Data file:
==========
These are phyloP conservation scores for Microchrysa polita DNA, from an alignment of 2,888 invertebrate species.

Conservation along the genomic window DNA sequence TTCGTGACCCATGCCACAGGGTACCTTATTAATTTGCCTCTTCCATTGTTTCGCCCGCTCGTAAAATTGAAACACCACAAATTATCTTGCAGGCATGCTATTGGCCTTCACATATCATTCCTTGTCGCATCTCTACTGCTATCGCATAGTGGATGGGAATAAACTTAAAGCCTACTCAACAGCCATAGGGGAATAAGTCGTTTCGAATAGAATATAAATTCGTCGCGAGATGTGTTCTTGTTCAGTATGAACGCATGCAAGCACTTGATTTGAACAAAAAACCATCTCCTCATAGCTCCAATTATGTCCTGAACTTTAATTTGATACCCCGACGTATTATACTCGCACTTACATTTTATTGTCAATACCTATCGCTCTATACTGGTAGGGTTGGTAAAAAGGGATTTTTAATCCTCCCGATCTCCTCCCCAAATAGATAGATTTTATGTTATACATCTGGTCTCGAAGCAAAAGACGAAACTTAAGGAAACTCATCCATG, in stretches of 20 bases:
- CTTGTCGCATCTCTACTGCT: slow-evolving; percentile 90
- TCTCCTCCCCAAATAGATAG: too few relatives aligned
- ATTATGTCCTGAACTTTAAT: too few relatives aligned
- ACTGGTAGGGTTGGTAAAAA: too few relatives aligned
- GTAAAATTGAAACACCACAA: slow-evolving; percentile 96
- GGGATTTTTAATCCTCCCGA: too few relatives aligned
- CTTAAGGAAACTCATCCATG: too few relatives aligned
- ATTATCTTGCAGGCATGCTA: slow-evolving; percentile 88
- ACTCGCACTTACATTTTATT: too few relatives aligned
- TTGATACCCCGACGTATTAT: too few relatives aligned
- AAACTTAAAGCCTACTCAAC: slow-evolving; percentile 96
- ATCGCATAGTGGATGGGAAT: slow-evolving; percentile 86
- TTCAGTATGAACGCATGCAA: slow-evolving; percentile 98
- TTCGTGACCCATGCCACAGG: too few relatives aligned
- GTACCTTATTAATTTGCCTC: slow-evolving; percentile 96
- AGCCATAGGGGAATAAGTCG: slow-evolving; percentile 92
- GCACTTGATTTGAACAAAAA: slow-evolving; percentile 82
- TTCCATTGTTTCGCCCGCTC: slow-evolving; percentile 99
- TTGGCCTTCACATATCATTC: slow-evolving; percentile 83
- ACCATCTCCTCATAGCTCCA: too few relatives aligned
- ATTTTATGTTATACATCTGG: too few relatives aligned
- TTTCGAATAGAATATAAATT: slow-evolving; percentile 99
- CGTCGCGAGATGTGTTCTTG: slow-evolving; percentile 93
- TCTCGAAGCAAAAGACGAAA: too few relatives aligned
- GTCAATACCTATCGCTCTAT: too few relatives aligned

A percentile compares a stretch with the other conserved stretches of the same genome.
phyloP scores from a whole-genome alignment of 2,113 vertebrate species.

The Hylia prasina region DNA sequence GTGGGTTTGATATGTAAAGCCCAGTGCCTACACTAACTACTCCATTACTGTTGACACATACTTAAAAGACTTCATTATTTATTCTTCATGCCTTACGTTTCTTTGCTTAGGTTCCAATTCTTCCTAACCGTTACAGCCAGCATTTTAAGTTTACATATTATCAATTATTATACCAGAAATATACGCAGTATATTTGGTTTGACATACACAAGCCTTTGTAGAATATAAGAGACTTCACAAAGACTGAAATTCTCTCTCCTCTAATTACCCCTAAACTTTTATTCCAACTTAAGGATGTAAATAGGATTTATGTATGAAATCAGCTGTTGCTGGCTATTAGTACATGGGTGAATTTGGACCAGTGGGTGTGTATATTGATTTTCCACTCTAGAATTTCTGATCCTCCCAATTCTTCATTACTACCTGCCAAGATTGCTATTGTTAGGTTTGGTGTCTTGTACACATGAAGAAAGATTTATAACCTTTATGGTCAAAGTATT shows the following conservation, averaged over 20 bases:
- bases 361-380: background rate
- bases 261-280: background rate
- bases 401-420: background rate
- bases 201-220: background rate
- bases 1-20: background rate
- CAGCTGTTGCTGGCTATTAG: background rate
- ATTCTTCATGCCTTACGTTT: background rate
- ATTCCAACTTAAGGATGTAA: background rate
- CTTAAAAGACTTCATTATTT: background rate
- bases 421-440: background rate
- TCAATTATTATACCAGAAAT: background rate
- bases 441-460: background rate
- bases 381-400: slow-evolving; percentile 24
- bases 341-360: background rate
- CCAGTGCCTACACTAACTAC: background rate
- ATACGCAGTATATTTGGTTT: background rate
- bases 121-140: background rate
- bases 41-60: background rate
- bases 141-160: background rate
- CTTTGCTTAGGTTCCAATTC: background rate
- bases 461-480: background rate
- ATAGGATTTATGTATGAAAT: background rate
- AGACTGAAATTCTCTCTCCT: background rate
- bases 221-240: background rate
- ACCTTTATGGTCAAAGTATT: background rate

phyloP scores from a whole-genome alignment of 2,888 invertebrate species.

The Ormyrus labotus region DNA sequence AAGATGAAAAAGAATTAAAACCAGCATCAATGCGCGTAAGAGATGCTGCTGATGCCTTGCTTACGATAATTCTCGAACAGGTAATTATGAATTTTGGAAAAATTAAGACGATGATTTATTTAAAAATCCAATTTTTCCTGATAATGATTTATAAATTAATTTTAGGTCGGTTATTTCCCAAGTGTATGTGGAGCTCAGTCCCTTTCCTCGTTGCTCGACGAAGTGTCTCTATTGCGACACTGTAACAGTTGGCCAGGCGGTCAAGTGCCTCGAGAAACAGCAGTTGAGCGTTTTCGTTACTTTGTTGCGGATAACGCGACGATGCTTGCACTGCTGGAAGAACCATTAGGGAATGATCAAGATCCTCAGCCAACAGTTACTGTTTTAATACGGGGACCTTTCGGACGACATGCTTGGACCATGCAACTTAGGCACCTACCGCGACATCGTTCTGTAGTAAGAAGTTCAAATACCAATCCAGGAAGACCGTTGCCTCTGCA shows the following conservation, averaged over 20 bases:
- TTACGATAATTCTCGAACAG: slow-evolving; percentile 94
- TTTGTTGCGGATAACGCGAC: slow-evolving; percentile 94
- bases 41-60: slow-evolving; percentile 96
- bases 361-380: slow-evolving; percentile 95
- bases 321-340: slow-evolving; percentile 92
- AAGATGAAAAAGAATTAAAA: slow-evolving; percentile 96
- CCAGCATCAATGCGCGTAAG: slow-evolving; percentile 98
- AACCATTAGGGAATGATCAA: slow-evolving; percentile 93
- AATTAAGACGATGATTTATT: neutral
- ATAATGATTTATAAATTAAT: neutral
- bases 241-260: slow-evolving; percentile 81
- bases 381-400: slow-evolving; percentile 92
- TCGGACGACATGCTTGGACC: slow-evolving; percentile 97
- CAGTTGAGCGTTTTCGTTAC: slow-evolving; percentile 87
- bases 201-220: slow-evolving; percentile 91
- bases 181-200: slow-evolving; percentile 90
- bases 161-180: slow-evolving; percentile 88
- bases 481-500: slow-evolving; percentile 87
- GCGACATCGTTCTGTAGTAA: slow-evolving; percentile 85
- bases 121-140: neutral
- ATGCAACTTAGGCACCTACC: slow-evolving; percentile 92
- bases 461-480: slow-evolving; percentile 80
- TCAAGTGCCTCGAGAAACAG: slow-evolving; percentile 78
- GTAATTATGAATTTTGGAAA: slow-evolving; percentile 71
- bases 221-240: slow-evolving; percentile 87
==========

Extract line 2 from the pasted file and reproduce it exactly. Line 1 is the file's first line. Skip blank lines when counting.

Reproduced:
Conservation along the genomic window DNA sequence TTCGTGACCCATGCCACAGGGTACCTTATTAATTTGCCTCTTCCATTGTTTCGCCCGCTCGTAAAATTGAAACACCACAAATTATCTTGCAGGCATGCTATTGGCCTTCACATATCATTCCTTGTCGCATCTCTACTGCTATCGCATAGTGGATGGGAATAAACTTAAAGCCTACTCAACAGCCATAGGGGAATAAGTCGTTTCGAATAGAATATAAATTCGTCGCGAGATGTGTTCTTGTTCAGTATGAACGCATGCAAGCACTTGATTTGAACAAAAAACCATCTCCTCATAGCTCCAATTATGTCCTGAACTTTAATTTGATACCCCGACGTATTATACTCGCACTTACATTTTATTGTCAATACCTATCGCTCTATACTGGTAGGGTTGGTAAAAAGGGATTTTTAATCCTCCCGATCTCCTCCCCAAATAGATAGATTTTATGTTATACATCTGGTCTCGAAGCAAAAGACGAAACTTAAGGAAACTCATCCATG, in stretches of 20 bases: